1011

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Millennium: 2nd millennium
Centuries:
Decades:
Years:
1011 in various calendars
Gregorian calendar 1011
MXI
Ab urbe condita 1764
Armenian calendar 460
ԹՎ ՆԿ
Assyrian calendar 5761
Balinese saka calendar 932–933
Bengali calendar 418
Berber calendar 1961
English Regnal year N/A
Buddhist calendar 1555
Burmese calendar 373
Byzantine calendar 6519–6520
Chinese calendar 庚戌(Metal  Dog)
3707 or 3647
     to 
辛亥年 (Metal  Pig)
3708 or 3648
Coptic calendar 727–728
Discordian calendar 2177
Ethiopian calendar 1003–1004
Hebrew calendar 4771–4772
Hindu calendars
 - Vikram Samvat 1067–1068
 - Shaka Samvat 932–933
 - Kali Yuga 4111–4112
Holocene calendar 11011
Igbo calendar 11–12
Iranian calendar 389–390
Islamic calendar 401–402
Japanese calendar Kankō 8
(寛弘8年)
Javanese calendar 913–914
Julian calendar 1011
MXI
Korean calendar 3344
Minguo calendar 901 before ROC
民前901年
Nanakshahi calendar −457
Seleucid era 1322/1323 AG
Thai solar calendar 1553–1554
Tibetan calendar 阳金狗年
(male Iron-Dog)
1137 or 756 or −16
     to 
阴金猪年
(female Iron-Pig)
1138 or 757 or −15
Emperor Sanjo of Japan (976-1017) Hyakuninisshu 068.jpg
Emperor Sanjō of Japan (976–1017)

Year 1011 ( MXI ) was a common year starting on Monday of the Julian Calendar.

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  • Emperor Ichijō abdicates the throne and dies later after a 25-year reign. He is succeeded by his cousin Sanjō as the 67th emperor of Japan.

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1000s (decade)

The 1000s was a decade of the Julian Calendar which began on January 1, 1000, and ended on December 31, 1009.

The 880s decade ran from January 1, 880, to December 31, 889.

The 990s decade ran from January 1, 990, to December 31, 999.

1009 Calendar year

Year 1009 (MIX) was a common year starting on Saturday of the Julian calendar.

1016 Calendar year

Year 1016 (MXVI) was a leap year starting on Sunday of the Julian calendar.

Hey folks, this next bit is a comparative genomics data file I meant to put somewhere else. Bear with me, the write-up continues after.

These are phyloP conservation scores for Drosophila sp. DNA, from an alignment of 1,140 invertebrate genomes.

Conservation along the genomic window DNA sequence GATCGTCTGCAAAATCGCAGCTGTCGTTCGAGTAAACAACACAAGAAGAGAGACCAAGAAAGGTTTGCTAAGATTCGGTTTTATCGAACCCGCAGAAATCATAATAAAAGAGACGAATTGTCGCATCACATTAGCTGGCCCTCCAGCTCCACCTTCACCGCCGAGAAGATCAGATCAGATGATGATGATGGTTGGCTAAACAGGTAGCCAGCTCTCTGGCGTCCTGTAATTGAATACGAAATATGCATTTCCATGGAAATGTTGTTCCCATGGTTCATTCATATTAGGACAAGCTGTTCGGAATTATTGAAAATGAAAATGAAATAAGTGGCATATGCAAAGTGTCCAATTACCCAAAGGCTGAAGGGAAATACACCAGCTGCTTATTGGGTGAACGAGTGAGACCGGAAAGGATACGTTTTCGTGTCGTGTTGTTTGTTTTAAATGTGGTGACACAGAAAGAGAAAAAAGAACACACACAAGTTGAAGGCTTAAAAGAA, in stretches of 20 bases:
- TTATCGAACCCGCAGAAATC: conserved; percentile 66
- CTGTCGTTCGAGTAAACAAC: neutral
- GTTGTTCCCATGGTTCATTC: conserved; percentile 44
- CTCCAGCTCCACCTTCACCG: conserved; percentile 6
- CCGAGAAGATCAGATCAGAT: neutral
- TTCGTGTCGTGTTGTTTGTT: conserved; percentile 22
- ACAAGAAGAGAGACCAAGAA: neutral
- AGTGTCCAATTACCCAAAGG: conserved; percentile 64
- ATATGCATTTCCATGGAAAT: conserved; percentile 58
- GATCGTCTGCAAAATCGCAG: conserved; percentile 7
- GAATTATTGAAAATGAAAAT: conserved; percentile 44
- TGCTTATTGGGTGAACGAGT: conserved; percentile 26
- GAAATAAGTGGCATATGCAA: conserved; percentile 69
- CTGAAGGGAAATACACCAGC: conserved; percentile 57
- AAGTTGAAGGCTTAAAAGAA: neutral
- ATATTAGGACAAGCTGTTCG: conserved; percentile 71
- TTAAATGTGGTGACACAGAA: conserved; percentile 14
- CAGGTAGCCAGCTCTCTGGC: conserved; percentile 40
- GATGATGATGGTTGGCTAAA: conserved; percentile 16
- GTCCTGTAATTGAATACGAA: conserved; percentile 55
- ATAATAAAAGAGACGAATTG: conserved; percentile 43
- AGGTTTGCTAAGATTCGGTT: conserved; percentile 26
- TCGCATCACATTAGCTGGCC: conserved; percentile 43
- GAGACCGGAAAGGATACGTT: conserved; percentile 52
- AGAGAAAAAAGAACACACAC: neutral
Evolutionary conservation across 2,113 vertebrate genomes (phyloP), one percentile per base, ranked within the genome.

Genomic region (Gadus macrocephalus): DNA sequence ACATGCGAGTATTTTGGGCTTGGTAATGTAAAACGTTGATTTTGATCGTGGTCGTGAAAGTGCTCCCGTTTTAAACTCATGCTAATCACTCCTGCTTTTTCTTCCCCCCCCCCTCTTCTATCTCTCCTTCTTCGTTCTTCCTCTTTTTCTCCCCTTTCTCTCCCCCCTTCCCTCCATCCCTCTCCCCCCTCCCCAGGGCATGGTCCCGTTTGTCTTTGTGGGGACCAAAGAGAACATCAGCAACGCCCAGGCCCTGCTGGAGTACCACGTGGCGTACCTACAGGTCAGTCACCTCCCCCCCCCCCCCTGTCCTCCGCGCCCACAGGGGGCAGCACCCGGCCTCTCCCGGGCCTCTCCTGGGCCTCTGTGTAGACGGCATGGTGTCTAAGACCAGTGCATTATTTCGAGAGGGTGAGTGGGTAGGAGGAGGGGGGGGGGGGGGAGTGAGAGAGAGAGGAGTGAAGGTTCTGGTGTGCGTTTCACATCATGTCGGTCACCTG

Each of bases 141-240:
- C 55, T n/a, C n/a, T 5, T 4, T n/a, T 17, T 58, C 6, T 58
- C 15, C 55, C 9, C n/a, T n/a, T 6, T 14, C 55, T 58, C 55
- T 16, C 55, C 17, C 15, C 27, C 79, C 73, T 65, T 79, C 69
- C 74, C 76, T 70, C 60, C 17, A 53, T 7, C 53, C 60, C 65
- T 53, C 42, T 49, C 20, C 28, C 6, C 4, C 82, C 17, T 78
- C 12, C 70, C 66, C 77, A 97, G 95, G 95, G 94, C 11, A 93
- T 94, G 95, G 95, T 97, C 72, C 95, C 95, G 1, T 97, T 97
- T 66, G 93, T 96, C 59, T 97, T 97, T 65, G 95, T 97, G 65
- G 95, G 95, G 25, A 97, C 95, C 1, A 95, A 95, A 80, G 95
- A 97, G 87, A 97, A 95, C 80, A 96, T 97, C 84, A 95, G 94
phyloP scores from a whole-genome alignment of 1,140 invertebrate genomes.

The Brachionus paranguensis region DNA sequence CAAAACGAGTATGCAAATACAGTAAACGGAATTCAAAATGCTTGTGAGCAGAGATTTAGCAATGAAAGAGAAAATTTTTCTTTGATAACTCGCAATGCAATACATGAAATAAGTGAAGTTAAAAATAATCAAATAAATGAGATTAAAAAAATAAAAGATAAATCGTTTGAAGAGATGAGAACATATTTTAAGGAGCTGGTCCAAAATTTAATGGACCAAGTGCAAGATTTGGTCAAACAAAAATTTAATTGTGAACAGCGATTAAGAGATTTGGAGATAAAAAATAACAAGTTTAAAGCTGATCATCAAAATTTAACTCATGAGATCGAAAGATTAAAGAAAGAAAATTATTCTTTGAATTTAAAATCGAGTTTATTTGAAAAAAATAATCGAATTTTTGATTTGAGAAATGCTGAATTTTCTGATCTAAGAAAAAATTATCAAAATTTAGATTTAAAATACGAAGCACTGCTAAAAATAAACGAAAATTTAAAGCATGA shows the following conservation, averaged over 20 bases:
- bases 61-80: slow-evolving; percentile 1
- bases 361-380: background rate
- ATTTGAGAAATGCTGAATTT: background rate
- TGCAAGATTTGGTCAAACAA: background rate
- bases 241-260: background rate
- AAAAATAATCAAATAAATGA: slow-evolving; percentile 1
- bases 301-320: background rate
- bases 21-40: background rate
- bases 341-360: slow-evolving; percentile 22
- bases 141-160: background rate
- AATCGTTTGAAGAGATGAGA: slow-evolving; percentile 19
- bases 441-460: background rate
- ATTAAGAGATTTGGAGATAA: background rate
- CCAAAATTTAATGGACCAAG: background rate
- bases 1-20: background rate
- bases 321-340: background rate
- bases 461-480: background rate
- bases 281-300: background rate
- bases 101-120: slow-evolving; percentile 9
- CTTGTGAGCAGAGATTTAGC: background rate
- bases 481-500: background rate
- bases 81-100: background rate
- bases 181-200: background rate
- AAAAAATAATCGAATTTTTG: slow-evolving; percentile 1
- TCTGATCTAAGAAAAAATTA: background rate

1017 Calendar year

Year 1017 (MXVII) was a common year starting on Tuesday of the Julian calendar.

1018 Calendar year

Year 1018 (MXVIII) was a common year starting on Wednesday of the Julian calendar.

The 1010s was a decade of the Julian Calendar which began on January 1, 1010, and ended on December 31, 1019.

The 1030s was a decade of the Julian Calendar which began on January 1, 1030, and ended on December 31, 1039.

1036 Calendar year

Year 1036 (MXXXVI) was a leap year starting on Thursday of the Julian calendar.

1022 Calendar year

Year 1522 (MXXII) was a common year starting on Monday of the Julian calendar.

Year 1020 (MXX) was a leap year starting on Friday of the Julian calendar.

1038 Calendar year

Year 1038 (MXXXVIII) was a common year starting on Sunday of the Julian calendar.

880 Calendar year

Year 880 (DCCCLXXX) was a leap year starting on Friday of the Julian calendar.

Pandulf IV of Capua

Pandulf IV was the Prince of Capua on three separate occasions.

Melus was a Lombard nobleman from the Apulian town of Bari, whose ambition to carve for himself an autonomous territory from the Byzantine catapanate of Italy in the early eleventh century inadvertently sparked the Norman presence in Southern Italy.

Guaimar III was the Lombard prince of Salerno from around 994 to his death. Under his reign, Salerno entered an era of great splendour. Opulenta Salernum was the inscription on his coins. He made Amalfi, Gaeta and Sorrento his vassals and annexed much of Byzantine Apulia and Calabria.

Basil Mesardonites was the Catapan of Italy, representing the Byzantine Emperor there, from 1010 to 1016 or 1017. He succeeded the catapan John Kourkouas, who died fighting the Lombards, then in rebellion under Melus, early in 1010. In March, Basil disembarked with reinforcements from Constantinople and Leo Tornikios Kontoleon, the strategos of Cephalonia. Basil immediately besieged the rebels in Bari. The Greek citizens of the city negotiated with Basil and forced the Lombard leaders, Melus and Dattus, to flee. Basil entered the city on June 11, 1011 and reestablished Byzantine authority. He did not follow his victory up with any severe reactions. He simply sent the family of Melus, including his son Argyrus, to Constantinople. Basil's next move was to ally to the Roman Empire as many Lombard principalities as possible. He visited Salerno in October, where Prince Guaimar III was nominally a Byzantine vassal. He then moved on to Monte Cassino, which monastery was sheltering Dattus on its lands. Basil nevertheless confirmed all the privileges of the monastery over its property in Greek territory. The abbot, Atenulf, was a brother of the prince of Capua, Pandulf IV. The monastery then promptly expelled Dattus and he fled to papal territory. Basil held the Greek catapanate in peace until his death in 1016, or, according to Lupus Protospatharius, 1017. He was replaced by the aforementioned strategos of Cephalonia, Leo.

Dattus was a Lombard leader from Bari, the brother-in-law of Melus of Bari. He joined his brother-in-law in a 1009 revolt against Byzantine authority in southern Italy.

The 1020s was a decade of the Julian Calendar which began on January 1, 1020, and ended on December 31, 1029.

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